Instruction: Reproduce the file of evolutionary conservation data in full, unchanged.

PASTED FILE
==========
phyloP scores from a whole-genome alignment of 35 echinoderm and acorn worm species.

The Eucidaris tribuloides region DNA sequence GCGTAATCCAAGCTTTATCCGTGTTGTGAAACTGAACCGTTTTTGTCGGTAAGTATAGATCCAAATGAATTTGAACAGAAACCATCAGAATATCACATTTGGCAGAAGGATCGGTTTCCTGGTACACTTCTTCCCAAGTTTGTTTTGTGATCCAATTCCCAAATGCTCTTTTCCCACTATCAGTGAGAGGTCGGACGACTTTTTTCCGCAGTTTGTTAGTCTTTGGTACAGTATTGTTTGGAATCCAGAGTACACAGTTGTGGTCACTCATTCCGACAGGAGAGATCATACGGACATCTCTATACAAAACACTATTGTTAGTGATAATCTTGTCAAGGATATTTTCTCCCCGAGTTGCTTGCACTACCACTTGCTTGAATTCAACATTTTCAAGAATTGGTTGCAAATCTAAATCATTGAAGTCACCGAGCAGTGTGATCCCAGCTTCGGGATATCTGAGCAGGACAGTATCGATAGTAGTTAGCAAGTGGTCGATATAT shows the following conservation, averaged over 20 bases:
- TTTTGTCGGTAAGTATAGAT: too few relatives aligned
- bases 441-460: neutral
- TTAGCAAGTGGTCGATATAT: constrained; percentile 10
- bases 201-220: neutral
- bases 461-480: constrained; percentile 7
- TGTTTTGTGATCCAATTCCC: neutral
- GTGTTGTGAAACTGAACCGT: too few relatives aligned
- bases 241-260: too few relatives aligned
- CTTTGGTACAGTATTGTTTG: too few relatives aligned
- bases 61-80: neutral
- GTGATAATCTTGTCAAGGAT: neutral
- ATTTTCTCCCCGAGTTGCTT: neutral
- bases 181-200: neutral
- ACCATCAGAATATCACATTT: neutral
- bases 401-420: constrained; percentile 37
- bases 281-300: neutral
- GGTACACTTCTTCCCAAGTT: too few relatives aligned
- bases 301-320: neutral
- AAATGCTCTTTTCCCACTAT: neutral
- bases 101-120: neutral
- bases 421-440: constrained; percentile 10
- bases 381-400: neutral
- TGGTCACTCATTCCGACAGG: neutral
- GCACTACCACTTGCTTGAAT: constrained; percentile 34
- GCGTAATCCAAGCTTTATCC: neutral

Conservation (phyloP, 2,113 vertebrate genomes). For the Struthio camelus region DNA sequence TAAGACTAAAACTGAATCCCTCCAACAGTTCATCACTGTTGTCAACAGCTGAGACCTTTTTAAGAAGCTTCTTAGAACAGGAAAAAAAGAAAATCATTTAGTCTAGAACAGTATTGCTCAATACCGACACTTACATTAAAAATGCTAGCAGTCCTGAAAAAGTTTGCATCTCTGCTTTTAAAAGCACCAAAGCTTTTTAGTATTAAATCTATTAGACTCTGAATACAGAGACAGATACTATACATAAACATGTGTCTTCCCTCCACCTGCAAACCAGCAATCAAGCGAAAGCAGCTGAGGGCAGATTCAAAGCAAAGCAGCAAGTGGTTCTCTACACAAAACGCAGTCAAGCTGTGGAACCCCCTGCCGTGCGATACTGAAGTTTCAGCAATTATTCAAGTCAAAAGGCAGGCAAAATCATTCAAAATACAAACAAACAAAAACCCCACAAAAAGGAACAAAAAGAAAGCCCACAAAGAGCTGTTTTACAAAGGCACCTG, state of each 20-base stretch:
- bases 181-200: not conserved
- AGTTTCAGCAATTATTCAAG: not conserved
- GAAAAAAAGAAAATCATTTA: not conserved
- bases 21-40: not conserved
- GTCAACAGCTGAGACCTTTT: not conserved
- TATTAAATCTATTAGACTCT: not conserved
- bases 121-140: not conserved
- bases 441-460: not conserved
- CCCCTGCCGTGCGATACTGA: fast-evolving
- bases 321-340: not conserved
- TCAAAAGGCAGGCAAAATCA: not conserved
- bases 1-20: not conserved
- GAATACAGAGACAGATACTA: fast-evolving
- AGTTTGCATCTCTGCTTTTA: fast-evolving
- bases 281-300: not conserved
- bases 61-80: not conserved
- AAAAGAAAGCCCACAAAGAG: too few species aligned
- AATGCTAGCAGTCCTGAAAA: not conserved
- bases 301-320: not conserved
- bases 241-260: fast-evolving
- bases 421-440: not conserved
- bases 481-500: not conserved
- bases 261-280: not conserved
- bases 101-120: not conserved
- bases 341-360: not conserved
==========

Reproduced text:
phyloP scores from a whole-genome alignment of 35 echinoderm and acorn worm species.

The Eucidaris tribuloides region DNA sequence GCGTAATCCAAGCTTTATCCGTGTTGTGAAACTGAACCGTTTTTGTCGGTAAGTATAGATCCAAATGAATTTGAACAGAAACCATCAGAATATCACATTTGGCAGAAGGATCGGTTTCCTGGTACACTTCTTCCCAAGTTTGTTTTGTGATCCAATTCCCAAATGCTCTTTTCCCACTATCAGTGAGAGGTCGGACGACTTTTTTCCGCAGTTTGTTAGTCTTTGGTACAGTATTGTTTGGAATCCAGAGTACACAGTTGTGGTCACTCATTCCGACAGGAGAGATCATACGGACATCTCTATACAAAACACTATTGTTAGTGATAATCTTGTCAAGGATATTTTCTCCCCGAGTTGCTTGCACTACCACTTGCTTGAATTCAACATTTTCAAGAATTGGTTGCAAATCTAAATCATTGAAGTCACCGAGCAGTGTGATCCCAGCTTCGGGATATCTGAGCAGGACAGTATCGATAGTAGTTAGCAAGTGGTCGATATAT shows the following conservation, averaged over 20 bases:
- TTTTGTCGGTAAGTATAGAT: too few relatives aligned
- bases 441-460: neutral
- TTAGCAAGTGGTCGATATAT: constrained; percentile 10
- bases 201-220: neutral
- bases 461-480: constrained; percentile 7
- TGTTTTGTGATCCAATTCCC: neutral
- GTGTTGTGAAACTGAACCGT: too few relatives aligned
- bases 241-260: too few relatives aligned
- CTTTGGTACAGTATTGTTTG: too few relatives aligned
- bases 61-80: neutral
- GTGATAATCTTGTCAAGGAT: neutral
- ATTTTCTCCCCGAGTTGCTT: neutral
- bases 181-200: neutral
- ACCATCAGAATATCACATTT: neutral
- bases 401-420: constrained; percentile 37
- bases 281-300: neutral
- GGTACACTTCTTCCCAAGTT: too few relatives aligned
- bases 301-320: neutral
- AAATGCTCTTTTCCCACTAT: neutral
- bases 101-120: neutral
- bases 421-440: constrained; percentile 10
- bases 381-400: neutral
- TGGTCACTCATTCCGACAGG: neutral
- GCACTACCACTTGCTTGAAT: constrained; percentile 34
- GCGTAATCCAAGCTTTATCC: neutral

Conservation (phyloP, 2,113 vertebrate genomes). For the Struthio camelus region DNA sequence TAAGACTAAAACTGAATCCCTCCAACAGTTCATCACTGTTGTCAACAGCTGAGACCTTTTTAAGAAGCTTCTTAGAACAGGAAAAAAAGAAAATCATTTAGTCTAGAACAGTATTGCTCAATACCGACACTTACATTAAAAATGCTAGCAGTCCTGAAAAAGTTTGCATCTCTGCTTTTAAAAGCACCAAAGCTTTTTAGTATTAAATCTATTAGACTCTGAATACAGAGACAGATACTATACATAAACATGTGTCTTCCCTCCACCTGCAAACCAGCAATCAAGCGAAAGCAGCTGAGGGCAGATTCAAAGCAAAGCAGCAAGTGGTTCTCTACACAAAACGCAGTCAAGCTGTGGAACCCCCTGCCGTGCGATACTGAAGTTTCAGCAATTATTCAAGTCAAAAGGCAGGCAAAATCATTCAAAATACAAACAAACAAAAACCCCACAAAAAGGAACAAAAAGAAAGCCCACAAAGAGCTGTTTTACAAAGGCACCTG, state of each 20-base stretch:
- bases 181-200: not conserved
- AGTTTCAGCAATTATTCAAG: not conserved
- GAAAAAAAGAAAATCATTTA: not conserved
- bases 21-40: not conserved
- GTCAACAGCTGAGACCTTTT: not conserved
- TATTAAATCTATTAGACTCT: not conserved
- bases 121-140: not conserved
- bases 441-460: not conserved
- CCCCTGCCGTGCGATACTGA: fast-evolving
- bases 321-340: not conserved
- TCAAAAGGCAGGCAAAATCA: not conserved
- bases 1-20: not conserved
- GAATACAGAGACAGATACTA: fast-evolving
- AGTTTGCATCTCTGCTTTTA: fast-evolving
- bases 281-300: not conserved
- bases 61-80: not conserved
- AAAAGAAAGCCCACAAAGAG: too few species aligned
- AATGCTAGCAGTCCTGAAAA: not conserved
- bases 301-320: not conserved
- bases 241-260: fast-evolving
- bases 421-440: not conserved
- bases 481-500: not conserved
- bases 261-280: not conserved
- bases 101-120: not conserved
- bases 341-360: not conserved